Scottish Government promises of tax breaks to the North Sea oil industry in the event of independence should be treated with a “big pinch of salt”, it has been claimed.
Chief Secretary to the Treasury Danny Alexander said SNP ministers had been over optimistic about oil revenue projections which would result in a “widening chasm” between overall revenues and costs.
The Highland Liberal Democrat MP said current fluctuations in revenue were absorbed by the pooling and sharing of resources across the UK.
Scottish Government projections shows tax receipts as high as £38.7billion between 2014-15 and 2018-19, with the mid-range figure at £34.3billion.
The bottom end is the Office for Budget Responsibility (OBR) projection of £15.8billion.
It drastically reduces revenue projections put forward in the independence white paper by between £15.5billion and £18.4billion over a range of five-year scenarios.
The SNP have pledged there would be no repeat of Chancellor George Osborne’s shock £10billion tax raid on the North Sea oil and gas sector in 2011 in an independent Scotland.
The white paper on the nation’s future includes a promise of a “stable and predictable” fiscal and regulatory regime for the sector.
The document, Scotland’s Future – Your Guide to an Independent Scotland, revealed there would be no changes without consultation with the industry.
Mr Alexander, who was giving evidence to Holyrood’s energy committee earlier this week, claimed SNP Government projections for independence were “wrong” because they were based on over optimistic oil revenue projections.
He said: “Because you have that much more worrying and difficult fiscal position under independence, I think any promises that the SNP seek to make to the oil and sector about stability of future revenues have to be taken with a big pinch of salt.
“If Scotland were to be independent the Scottish Government would be faced with some pretty serious decisions on either substantially cutting public expenditure or putting up taxes.”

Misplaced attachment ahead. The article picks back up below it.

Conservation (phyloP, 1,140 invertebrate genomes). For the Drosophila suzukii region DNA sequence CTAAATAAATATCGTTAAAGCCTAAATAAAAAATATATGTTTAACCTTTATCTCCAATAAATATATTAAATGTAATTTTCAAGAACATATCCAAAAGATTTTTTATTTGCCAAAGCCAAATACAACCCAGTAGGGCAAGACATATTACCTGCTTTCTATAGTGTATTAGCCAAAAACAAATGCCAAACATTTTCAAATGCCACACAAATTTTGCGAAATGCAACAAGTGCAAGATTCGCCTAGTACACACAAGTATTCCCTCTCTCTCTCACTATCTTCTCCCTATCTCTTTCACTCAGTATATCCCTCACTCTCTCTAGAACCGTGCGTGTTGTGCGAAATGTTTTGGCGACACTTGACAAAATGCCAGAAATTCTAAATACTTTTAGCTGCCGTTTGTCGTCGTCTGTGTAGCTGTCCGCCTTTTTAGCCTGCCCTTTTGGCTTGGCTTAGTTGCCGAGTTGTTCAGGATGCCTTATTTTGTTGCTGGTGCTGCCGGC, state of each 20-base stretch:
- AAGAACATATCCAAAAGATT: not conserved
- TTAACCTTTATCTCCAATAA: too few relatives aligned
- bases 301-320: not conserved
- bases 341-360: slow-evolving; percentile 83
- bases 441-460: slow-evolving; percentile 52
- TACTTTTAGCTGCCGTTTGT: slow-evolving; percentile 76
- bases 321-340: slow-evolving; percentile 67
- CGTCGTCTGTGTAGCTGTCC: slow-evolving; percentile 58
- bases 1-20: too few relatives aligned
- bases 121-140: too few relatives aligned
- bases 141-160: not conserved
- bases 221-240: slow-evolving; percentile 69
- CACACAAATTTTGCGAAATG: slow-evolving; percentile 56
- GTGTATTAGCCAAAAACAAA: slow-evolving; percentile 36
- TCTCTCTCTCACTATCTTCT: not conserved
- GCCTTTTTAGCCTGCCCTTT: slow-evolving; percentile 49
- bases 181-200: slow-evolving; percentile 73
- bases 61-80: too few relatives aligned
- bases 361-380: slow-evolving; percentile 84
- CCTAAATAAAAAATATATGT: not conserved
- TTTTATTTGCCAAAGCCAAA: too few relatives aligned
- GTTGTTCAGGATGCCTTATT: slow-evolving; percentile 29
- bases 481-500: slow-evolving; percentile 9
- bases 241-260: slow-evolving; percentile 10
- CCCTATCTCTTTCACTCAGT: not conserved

Mr Alexander claimed said new investment in the North Sea was due to UK Government decisions on decommissioning relief and new field allowances.
He said the sector was shifting from being a tax asset because reserves are in decline.
Mr Alexander said: “We simply cannot expect to get tax revenues anything like we have seen in the past or anything like the Scottish Government’s forecasts.
“If you think about the multi-billion cost of decommissioning relief when spread across a much smaller population of Scotland, it becomes much harder to bear under independence than it would with the deep pockets and shared resources of the UK.”
Highland and Islands SNP MSP Mike MacKenzie, a committee member, claimed the OBR predictions suggested oil revenues would flat-line from 2016-17.
He said the organisation had predicted oil would cost about $99 a barrel while the UK Government department of energy and climate change had said the value would be £132 a barrel at that point and continue to rise.
Mr MacKenzie said: “OBR take the most pessimistic outlook on production, UK Oil and Gas suggest a 14% increase between now and over that time scale and yet OBR suggest production is going to remain low.
“And yet all those investors who are making crucial decisions are doing so on the basis production is going to decline and prices are going to flatline.
“Surely that is stretching credulity to make that suggestion?”
Mr Alexander said the tax take from the sector was lower now than it was decades ago due to UK Government tax allowances to enable oil firms to drill for oil in unaccessible parts of the North Sea.
“The very nature of tax allowance is you are getting less tax than you would get if that allowance did not exist,” he added.
“But I think it is the right fiscal decision to take a hit on the tax side to enable the investment to go forward.”
Committee member Chic Brodie, an SNP MSP, claimed the OBR was not independent of the UK Government.
“As Alistair Darling said not that long ago they are a wing of the Tory party and in fact the first chairman was an adviser to Mrs Thatcher,” he added.
“The OBR itself considers its methodologies to be a work in progress so they are not fully reputable forecasters are they?”
Mr Alexander reacted angrily to the remark.
“The attack of the OBR is a characteristic of the approach to this debate by those who seek to besmirch the reputation of those people who speak on this side of the argument,” he added.
“It lowers the tone of the debate.”